The next track entitled “The Boatman” is one of the two traditional, yet fairly obscure tunes on the album. It’s a lovely piece that captures that ineffable quality often found in Celtic music, which I can best describe as “bittersweet.” It has a beautiful heartfelt melody that flows over an emotional undercurrent of melancholy that is not uncommon in this genre of music. A song called “Connemara” reflects the beauty of that unspoiled place on the west coast of the country that has been called “the real emerald of Ireland.” Along with the aforementioned accompanists, the mellifluous flute of Brian Dunning also graces this track.
In a way, Across The Water reminded me of a book of short stories, with a number of tunes in two to three minute range, as well as a few longer songs. Although brief, each one told a complete story that felt perfect for its length. One of these is “Miriam,” which introduced the talents of Anita Burroughs-Price on harp, one of my favorite instruments. I particularly liked the way a track called “Gaelic Ghost” started out with Bill’s acoustic fingerstyle guitar creating an intro before the other musicians join in. Bill is a fine guitarist and it was nice to hear his playing on its own, even if briefly, as it is often well integrated into the mix. Here, through the magic of multi-tracking, Bill soon joins himself on airy Celtic whistles and keyboard as the ensemble kicks in on this mid-tempo ballad. I also enjoyed the intro to “Irish Girl,” that featured a moving duet between the expressive piano of Joseph Akins and Bill on the Celtic whistle, which incidentally, is a signature sound heard throughout the album.
A track called “Ring of Kerry” is named for a 179-km-long circular tourist route in southwestern Ireland. Bill described his travels there in this way: “Country roads lined with walls of ancient stone led us southwest across the Beara Peninsula and eventually The Ring of Kerry. The journey took us past numerous historical ruins and the pretty pastels of towns.” It’s a lovely tune with a slightly more upbeat feel and adventurous spirit that I’m sure does justice to the scenic beauty of this area. The song that Bill had the most to say about in our interview was “Gougane Barra,” which he described in this way: “Gougane Barra in County Cork is an absolutely gorgeous and tranquil place. This mountain man felt right at home with the rhododendron in full bloom next to a 19th-century oratory on a lake. Gougane Barra was once the scene of a 6th-century monastery and is described on a historical marker as a holy and healing place. There is something truly magical about early morning light and the stillness of life in Ireland.” A bit of that magic is also felt in this heartfelt tribute to a special place. It’s obvious that Bill was moved by his experience there to create this peaceful portrait.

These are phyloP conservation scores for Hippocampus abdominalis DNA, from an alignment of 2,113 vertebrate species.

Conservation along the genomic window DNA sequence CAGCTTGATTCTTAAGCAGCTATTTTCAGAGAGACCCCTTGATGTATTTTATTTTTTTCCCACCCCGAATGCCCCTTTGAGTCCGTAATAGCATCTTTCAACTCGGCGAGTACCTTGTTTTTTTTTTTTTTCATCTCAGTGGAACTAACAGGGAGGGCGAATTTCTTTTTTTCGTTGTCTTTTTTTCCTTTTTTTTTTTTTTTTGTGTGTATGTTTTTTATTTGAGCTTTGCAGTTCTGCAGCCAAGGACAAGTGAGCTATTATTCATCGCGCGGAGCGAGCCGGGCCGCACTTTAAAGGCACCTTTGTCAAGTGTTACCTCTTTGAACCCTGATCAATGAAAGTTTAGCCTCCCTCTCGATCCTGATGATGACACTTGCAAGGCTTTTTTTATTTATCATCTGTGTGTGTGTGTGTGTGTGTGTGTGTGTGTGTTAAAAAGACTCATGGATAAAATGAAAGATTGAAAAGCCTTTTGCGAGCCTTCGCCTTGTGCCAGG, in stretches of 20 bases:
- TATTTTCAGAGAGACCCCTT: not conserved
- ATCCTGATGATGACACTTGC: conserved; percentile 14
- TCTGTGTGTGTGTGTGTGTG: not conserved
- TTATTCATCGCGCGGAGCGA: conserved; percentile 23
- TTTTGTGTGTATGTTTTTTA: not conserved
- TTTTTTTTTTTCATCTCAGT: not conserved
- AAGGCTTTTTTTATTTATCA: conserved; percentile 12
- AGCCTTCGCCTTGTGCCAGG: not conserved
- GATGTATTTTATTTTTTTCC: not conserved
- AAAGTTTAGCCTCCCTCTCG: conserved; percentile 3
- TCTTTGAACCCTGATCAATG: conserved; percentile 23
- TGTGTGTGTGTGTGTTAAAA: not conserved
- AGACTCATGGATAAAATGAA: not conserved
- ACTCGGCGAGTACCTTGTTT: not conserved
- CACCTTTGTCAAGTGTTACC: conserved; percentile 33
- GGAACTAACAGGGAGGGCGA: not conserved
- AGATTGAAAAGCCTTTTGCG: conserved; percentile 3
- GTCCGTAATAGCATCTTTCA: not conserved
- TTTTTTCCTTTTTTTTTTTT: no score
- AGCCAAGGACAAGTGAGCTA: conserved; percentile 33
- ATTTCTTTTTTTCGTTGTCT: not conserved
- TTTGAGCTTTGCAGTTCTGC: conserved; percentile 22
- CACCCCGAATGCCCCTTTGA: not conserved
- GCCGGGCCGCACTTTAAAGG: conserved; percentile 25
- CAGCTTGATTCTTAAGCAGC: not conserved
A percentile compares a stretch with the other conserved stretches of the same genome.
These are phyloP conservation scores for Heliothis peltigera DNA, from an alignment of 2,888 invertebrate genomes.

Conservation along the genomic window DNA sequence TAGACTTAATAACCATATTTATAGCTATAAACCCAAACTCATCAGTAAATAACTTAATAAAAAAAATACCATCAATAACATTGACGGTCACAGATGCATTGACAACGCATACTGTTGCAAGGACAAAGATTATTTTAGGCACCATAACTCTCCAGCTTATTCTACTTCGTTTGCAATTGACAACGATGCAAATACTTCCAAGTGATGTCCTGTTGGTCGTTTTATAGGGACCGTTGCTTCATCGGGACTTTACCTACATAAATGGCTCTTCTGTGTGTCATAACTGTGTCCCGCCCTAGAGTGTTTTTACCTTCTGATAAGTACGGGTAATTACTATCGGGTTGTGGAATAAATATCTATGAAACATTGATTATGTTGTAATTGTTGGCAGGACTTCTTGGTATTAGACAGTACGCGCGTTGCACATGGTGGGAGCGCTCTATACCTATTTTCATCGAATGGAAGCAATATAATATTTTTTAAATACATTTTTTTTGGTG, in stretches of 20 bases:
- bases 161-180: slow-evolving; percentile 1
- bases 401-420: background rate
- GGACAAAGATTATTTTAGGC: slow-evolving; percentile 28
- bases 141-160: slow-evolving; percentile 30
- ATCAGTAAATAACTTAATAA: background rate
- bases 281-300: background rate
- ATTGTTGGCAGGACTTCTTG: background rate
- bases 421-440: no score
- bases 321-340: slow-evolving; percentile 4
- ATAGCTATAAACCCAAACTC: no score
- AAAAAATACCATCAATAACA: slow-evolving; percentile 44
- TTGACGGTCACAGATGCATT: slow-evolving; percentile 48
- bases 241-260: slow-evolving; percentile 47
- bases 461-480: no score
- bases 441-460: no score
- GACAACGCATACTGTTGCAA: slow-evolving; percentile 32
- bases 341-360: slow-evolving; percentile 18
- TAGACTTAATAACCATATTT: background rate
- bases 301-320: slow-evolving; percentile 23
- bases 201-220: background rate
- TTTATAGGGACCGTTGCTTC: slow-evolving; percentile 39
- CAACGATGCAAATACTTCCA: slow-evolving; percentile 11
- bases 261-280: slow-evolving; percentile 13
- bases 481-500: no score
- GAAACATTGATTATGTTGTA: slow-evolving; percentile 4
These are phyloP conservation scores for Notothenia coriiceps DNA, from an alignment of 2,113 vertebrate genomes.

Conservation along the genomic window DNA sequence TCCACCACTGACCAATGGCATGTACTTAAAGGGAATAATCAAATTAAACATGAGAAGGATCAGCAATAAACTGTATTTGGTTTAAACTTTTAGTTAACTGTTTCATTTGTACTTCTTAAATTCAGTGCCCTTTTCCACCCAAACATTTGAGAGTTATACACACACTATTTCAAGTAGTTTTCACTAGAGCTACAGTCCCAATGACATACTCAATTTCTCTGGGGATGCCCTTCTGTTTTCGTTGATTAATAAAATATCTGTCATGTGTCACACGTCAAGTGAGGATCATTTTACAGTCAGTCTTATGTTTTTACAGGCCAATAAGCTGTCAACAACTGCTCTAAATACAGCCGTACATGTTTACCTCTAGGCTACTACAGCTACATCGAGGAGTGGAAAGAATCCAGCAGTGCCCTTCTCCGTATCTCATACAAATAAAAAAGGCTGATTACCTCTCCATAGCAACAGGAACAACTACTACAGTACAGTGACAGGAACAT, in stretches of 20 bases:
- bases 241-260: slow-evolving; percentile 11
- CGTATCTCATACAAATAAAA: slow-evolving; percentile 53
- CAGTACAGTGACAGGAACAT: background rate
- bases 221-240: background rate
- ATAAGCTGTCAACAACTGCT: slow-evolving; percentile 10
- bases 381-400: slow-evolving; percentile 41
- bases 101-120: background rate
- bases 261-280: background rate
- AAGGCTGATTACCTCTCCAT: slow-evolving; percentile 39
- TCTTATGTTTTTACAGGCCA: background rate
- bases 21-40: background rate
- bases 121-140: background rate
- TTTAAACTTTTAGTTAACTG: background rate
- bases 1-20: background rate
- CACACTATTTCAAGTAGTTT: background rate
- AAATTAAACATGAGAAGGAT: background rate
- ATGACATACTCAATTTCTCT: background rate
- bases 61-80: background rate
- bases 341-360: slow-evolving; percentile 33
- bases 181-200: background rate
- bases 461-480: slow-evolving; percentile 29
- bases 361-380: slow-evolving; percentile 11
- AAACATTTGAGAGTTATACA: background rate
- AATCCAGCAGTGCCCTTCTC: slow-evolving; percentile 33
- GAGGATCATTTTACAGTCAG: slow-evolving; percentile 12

One of the things I was aware of with Across The Water was its consistency. It creates a particular ambience, style, and tempo range and pretty much maintains that throughout without any surprises or shifts, other than flowing from one delightful song to the next. There can be a comfort in that and, in a way, makes it a more meditative experience, even though it is not generally considered “meditation music.” But it is nice to be able to put on an album to create a particular space and know that it will be consistent. Bill Leslie has produced another gem for his catalog of beautiful acoustic music. Across The Water is a perfect blend of evocative songwriting, masterful musicianship, and emotional expression that I’m sure will appeal to a wide audience with its enchanting melodies.